Andrew Bynum was fined an undisclosed amount last night by the Los Angeles Lakers for what they termed "multiple infractions". According to sources, the straw that broke the camel's back was a missed meeting with Lakers GM Mitch Kupchak earlier in the week. That combined with his benching last week and recent comments about Mike Brown's huddles has led to the media unleashing a flurry of negative stories and overly scrutinizing assessments of Bynum's behavior.
Kelly Dwyer from Yahoo! Sports' Ball Don't Lie blog eviscerated Bynum in an article on Monday, asserting that he's old enough, been in the league long enough, and too much of a star to be acting immaturely. Matt Moore from ProBasketballTalk.com wonders if the dunks are worth the headache for the Lakers. T.J. Simers (shocker! A negative article from Simers!) used Bynum's apparent insurgence as a vehicle to undercut head coach Mike Brown. Yahoo! Sports also came out with a video, where pundits discuss whether or not Andrew Bynum's "antics" are hurting the Lakers. Hell, even the music coming from Bynum's headphones in the locker room is getting analyzed.
Like a presidential candidate, I flip flop on the issue of Andrew Bynum. On the one hand, I absolutely CAN'T STAND people who do things like park in handicap spaces and think that they're not only better than everyone else, but more important than a physically disabled person. Unfortunately, he's not the first athlete or famous person do to the exact same thing. Last year I wrote that everyone overreacted to the JJ Barea hard foul as well as the way in which Bynum left the court, and I stand by what I thought at the time. Kevin McHale gets universal praise from everyone outside of LA for his hit on Kurt Rambis back in the day, but now Bynum's way-more-tame foul is a disgrace? No way. Barea's stature combined with balance in that exact moment make the play look infinitely more harsh than it really was.
As for the more recent issues surrounding Andrew Bynum, again I don't think that the harsh criticism is entirely deserved. While I clearly don't like my 7 foot tall center shooting 3 pointers, even during practice, I can chalk that up to a number of different things. He probably hit a few in practice and joked with teammates that he could make one in a game, or even made a bet, whatever that case may be. It was one 3 pointer, and he got properly benched for it.
As for his comments about getting his "zen" on instead of participating in team huddles, I have a lot of different reactions. Unfortunately, none of them involve me getting upset, discouraged, or even disappointed in Andrew Bynum's demeanor or attitude. First of all, Bynum was asked about Kobe's demeanor during timeout huddles, and remarked flippantly to the reporter's non-interesting question. How many athletes have we seen give weird or strange answers to questions that they really don't care about? Moreover, what former coach might have even answered the question in the exact same manner? Watch any of the forced in-game interviews with Phil Jackson, and you'll get some weird answers to questions that he doesn't really want to be asked.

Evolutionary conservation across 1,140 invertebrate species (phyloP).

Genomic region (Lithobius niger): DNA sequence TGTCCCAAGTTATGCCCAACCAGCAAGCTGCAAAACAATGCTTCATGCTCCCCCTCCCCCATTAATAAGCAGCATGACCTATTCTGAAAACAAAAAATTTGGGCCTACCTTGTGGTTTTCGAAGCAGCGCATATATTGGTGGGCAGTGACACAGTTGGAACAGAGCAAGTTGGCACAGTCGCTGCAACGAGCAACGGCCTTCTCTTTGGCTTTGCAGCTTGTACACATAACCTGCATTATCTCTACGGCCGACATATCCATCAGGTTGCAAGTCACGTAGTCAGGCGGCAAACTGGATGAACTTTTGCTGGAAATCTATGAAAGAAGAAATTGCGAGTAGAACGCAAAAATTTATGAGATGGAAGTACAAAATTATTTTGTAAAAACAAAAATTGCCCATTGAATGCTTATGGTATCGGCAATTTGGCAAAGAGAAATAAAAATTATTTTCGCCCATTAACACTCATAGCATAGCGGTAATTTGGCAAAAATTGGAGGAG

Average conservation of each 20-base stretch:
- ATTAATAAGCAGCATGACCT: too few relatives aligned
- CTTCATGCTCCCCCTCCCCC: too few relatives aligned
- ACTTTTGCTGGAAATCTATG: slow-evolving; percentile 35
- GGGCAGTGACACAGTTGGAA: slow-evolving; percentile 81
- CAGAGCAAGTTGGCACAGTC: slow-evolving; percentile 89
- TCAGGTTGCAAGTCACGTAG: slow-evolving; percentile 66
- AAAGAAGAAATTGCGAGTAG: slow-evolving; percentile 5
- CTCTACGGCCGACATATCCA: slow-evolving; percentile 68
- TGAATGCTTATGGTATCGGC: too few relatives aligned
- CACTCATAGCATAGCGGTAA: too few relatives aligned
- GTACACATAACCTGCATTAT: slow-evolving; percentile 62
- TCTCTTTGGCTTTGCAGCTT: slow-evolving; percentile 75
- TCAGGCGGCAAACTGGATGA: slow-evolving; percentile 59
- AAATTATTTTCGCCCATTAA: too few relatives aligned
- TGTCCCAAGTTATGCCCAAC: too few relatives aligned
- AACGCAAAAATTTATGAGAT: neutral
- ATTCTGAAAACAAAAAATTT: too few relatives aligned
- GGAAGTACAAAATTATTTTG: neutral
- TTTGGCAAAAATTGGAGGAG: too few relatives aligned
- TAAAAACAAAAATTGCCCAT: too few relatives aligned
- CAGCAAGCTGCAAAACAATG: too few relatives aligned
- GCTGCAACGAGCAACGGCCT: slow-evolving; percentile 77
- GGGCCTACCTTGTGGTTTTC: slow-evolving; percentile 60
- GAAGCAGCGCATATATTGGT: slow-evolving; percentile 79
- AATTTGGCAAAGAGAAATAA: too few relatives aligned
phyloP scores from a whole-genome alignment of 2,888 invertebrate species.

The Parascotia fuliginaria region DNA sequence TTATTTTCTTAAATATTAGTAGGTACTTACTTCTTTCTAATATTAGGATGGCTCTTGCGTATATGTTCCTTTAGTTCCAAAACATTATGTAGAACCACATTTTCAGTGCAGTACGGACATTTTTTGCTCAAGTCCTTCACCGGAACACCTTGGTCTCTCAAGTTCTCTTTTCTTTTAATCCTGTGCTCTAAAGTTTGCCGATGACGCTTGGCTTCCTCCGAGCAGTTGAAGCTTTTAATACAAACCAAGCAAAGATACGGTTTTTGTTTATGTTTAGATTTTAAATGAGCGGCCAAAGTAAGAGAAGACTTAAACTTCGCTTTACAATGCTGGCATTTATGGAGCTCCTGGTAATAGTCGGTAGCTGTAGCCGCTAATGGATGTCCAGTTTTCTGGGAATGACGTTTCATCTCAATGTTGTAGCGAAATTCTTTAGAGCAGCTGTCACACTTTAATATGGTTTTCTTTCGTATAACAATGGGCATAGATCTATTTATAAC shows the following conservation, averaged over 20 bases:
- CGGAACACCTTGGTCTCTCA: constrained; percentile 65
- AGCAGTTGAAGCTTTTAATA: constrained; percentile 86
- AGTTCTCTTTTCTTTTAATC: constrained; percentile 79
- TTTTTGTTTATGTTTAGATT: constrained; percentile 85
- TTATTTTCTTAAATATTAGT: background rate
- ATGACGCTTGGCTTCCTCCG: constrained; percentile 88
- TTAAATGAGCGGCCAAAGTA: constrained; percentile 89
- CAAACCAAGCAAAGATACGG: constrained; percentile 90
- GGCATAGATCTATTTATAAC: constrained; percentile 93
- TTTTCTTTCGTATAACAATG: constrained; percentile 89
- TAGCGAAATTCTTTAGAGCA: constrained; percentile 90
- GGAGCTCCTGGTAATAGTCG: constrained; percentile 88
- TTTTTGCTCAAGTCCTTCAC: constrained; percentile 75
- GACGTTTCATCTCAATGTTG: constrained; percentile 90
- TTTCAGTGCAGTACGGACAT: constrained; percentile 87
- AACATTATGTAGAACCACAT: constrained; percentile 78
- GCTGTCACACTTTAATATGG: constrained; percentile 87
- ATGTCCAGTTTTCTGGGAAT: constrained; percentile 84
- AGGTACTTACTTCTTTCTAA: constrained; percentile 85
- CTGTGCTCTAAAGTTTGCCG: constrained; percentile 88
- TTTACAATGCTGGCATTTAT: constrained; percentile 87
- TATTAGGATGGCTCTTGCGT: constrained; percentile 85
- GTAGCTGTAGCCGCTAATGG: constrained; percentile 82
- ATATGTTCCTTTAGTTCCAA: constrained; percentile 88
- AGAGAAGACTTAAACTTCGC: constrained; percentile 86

Secondly, the fact that a flippant answer like this swirled out of control and created somewhat of a media frenzy is what Bynum has to be more careful about. I'm sure he could care less how Kobe or Mike Brown viewed his answer, but seeing as how the Lakers are the most covered and scrutinized team in the NBA, it would behoove him to keep his answers nice and neat. But as anyone who has actually lived in LA knows, the media stories involving the Lakers is a year-round thing in the city, so anything and everything that a player says will eventually turn into a story.
Last but certainly not least, the dude is 24 years old. I know, I know. That still makes him an adult, and as a nearly 8 year NBA veteran, he should know what he's getting into. But come on people! At 24, most of us were still fully entrenched in college-mode, only with a probably lame job filling our daytime hours instead of possibly going to classes. I can assure you that the majority of 24 year olds in the United States do entirely more immature things than Andrew Bynum, and probably a whole lot worse. Many 24 year olds would just be in their second year in the league, and would easily get a pass for anything that Bynum has ever done. Let's just be thankful that he isn't a 24 year old playing for the Detroit Lions.
And look no further than Bynum's own Laker teammate for a good history lesson on what it's like being a high profile 24 year old. When Kobe was 24, he had just won his third championship, but was thoroughly entrenched in a power struggle with Shaq that would eventually lead to the Lakers trading the Big Fella. Kobe was portrayed negatively at the time by the media, but has since won favor over the years.
So let's give Andrew Bynum a bit of a break. He's worked hard to get back from a couple of devastating injuries early in his career, and has molded himself into the second best center playing today. The guy went to a boxing trainer during the lockout, and has pushed himself to be both more physical and to have better moves around the basket, which has improved his scoring and effectiveness this year. Just like Kobe, here's hoping that his work ethic and commitment to winning will eventually break through all of the media's criticism.
- Mark Slattery is a Senior Writer for ChatSports.com, as well as the co-founder, writer, and editor of the award winning sports and travel website www.coupleofsports.com. Follow him on Facebook and Twitter.Back to the Los Angeles Lakers Newsfeed